Anyone who’s had a near-miss with a deer while driving in Rock Creek Park knows that Washingtonians share the city with a population that extends beyond human residents. To anyone wandering those woods on a fine spring day, sighting the same deer can evoke the calm and restorative force of the natural world.
How we co-exist, interact with, enjoy, and benefit from the District’s wildlife offers exciting challenges for the future. For wildlife biologist John Hadidian, that future depends on both governments and residents promoting greater respect and understanding for wild animals and their role in how nature in all its forms is integrated into city life—particularly as more species adapt to living in close proximity to humans.
Hadidian, who has more than 30 years of experience working with urban wildlife, discusses the types of wildlife that live in the District; species that are of concern, as well as those we can encourage and provide for; local research and management programs; and what to do when you encounter wildlife in your home or yard.
He covers efforts including research into the activities and behavior of urban raccoons, deer, Canada geese, beaver and foxes among others, zoonotic diseases, such as rabies, transferred between humans and animals; citizen-science surveys of bird populations; and emerging concepts such as the Biophilic City movement that embraces the role of nature in the city.
He also covers local conservation and management success stories, such as the creation of the DC Wildlife Protection Act and the work of City Wildlife, whose programs focus on rescuing and rehabilitating sick, orphaned, and injured animals in the District.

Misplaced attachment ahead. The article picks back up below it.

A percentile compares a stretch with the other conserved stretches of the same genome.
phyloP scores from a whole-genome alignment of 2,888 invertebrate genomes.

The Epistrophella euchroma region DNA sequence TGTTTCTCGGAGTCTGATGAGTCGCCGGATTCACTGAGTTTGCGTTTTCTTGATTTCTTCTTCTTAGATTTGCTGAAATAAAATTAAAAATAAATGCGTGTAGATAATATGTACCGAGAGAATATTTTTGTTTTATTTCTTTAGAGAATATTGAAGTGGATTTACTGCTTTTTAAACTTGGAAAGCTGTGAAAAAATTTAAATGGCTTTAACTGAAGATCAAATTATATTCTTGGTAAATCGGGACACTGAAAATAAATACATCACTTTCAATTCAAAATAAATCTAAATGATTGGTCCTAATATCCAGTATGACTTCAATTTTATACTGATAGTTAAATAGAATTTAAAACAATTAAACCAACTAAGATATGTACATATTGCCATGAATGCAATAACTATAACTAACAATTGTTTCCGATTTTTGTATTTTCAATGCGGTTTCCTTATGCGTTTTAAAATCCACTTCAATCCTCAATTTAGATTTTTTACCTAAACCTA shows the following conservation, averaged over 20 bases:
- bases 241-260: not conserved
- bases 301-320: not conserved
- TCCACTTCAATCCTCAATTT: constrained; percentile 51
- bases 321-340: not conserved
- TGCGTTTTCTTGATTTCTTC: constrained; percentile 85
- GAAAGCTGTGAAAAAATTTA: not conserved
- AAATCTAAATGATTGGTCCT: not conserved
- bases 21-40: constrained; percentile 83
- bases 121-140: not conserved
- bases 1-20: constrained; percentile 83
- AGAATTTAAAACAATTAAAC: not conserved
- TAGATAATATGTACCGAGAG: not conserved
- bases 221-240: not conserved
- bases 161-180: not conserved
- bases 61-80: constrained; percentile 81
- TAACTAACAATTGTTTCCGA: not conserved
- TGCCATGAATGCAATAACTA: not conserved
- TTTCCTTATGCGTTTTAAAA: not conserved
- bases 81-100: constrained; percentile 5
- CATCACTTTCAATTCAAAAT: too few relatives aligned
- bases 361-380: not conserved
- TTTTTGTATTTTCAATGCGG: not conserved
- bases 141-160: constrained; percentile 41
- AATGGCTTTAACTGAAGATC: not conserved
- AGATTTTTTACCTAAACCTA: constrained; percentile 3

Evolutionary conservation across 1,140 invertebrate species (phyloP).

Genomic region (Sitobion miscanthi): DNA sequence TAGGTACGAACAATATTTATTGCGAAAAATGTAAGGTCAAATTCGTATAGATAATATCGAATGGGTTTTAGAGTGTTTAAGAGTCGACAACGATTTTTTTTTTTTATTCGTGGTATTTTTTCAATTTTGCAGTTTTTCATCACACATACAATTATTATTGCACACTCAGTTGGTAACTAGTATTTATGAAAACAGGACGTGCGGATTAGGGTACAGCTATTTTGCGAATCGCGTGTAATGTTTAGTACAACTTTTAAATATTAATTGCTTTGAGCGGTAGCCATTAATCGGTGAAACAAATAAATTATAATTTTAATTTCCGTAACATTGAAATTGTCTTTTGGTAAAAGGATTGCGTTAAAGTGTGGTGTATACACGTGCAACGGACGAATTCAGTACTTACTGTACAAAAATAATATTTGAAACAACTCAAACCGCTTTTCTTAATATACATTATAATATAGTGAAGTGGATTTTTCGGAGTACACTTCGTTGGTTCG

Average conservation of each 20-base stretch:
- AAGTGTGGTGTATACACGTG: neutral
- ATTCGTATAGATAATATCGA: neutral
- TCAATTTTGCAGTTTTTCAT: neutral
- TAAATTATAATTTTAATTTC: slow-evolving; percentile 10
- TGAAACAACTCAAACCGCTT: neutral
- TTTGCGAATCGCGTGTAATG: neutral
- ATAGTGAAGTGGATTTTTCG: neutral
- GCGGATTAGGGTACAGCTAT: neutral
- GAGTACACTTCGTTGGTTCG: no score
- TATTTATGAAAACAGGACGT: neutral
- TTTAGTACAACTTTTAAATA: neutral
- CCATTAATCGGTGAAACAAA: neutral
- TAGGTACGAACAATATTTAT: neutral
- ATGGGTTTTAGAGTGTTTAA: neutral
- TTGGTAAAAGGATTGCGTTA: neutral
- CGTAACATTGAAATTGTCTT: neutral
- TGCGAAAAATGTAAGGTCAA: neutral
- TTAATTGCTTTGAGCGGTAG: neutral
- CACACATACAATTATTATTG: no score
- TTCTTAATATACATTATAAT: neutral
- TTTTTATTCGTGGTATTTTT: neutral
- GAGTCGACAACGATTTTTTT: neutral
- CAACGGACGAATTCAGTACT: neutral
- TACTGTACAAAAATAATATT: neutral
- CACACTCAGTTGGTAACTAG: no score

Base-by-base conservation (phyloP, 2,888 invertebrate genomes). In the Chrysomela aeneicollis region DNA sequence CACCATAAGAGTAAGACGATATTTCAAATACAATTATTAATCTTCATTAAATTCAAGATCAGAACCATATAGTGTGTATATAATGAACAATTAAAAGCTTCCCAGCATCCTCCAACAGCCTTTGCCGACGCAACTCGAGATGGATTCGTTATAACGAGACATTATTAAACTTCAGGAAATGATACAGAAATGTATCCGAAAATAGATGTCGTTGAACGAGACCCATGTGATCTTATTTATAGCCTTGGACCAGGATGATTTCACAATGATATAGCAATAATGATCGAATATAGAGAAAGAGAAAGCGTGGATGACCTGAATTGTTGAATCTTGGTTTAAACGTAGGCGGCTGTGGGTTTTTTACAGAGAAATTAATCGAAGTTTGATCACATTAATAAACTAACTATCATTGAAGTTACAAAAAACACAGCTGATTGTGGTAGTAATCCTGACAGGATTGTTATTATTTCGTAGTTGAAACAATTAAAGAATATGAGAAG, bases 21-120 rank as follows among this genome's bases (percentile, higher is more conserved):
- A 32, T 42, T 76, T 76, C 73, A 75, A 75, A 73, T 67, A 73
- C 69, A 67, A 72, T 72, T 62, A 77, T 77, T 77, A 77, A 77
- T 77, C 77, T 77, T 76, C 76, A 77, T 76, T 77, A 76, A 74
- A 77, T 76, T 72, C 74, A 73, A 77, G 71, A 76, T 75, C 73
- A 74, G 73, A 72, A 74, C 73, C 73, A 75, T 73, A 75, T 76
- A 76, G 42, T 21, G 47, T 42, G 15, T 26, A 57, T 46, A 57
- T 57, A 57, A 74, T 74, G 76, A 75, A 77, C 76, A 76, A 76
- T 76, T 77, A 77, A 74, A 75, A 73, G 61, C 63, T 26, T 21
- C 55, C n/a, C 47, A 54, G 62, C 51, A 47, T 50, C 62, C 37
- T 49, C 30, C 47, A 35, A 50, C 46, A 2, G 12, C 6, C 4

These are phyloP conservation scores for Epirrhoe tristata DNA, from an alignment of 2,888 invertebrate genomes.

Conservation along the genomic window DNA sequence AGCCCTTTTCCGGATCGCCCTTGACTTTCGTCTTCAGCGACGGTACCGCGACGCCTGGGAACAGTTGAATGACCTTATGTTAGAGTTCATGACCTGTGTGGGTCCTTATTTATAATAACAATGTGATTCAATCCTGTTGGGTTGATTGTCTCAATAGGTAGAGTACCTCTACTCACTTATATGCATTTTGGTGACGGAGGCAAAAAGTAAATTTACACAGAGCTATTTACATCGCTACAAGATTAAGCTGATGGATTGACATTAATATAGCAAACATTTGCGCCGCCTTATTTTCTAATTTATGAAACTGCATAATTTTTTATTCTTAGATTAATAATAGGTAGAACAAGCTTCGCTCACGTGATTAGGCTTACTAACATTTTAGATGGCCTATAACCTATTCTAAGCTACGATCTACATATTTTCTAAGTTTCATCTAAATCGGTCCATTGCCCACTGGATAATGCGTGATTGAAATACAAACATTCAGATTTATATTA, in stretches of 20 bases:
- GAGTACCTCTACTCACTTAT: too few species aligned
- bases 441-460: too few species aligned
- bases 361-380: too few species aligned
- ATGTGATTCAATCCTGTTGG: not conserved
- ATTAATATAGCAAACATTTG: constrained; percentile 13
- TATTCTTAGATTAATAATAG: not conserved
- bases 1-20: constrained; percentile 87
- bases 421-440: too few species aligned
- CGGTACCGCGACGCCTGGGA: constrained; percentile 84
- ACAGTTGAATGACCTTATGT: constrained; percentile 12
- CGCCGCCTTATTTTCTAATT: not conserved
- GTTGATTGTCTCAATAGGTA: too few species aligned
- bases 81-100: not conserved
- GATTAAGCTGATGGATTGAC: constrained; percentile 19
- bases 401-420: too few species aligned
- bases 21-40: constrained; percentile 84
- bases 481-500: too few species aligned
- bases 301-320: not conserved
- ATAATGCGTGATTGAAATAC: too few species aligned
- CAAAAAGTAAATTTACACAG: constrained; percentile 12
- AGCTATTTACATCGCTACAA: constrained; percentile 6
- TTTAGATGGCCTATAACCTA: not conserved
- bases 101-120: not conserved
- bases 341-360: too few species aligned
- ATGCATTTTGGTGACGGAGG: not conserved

Hadidian is the former director of urban wildlife programs at the Humane Society of the United States. He served as chair of the Wildlife Society’s urban wildlife working group, a member of the Man and the Biosphere’s Human-Dominated Systems Directorate, and the regional wildlife biologist at the National Park Service’s Center for Urban Ecology.
The Earth Optimism Summit will be a gathering of thought leaders, practitioners, pioneering scientists and researchers, environmentalists, artists, civic leaders, industry participants, media, philanthropists, and other conservation-minded citizens to discuss and share solutions. What are the best minds, boldest experiments, and most innovative community practices telling us about how to preserve biodiversity, protect natural resources, and address climate change? Learn more about Smithsonian Conservation Common’s Earth Optimism summit, April 21-23, 2017.
S. Dillon Ripley Center
1100 Jefferson Dr SW
Metro: Smithsonian (Mall exit)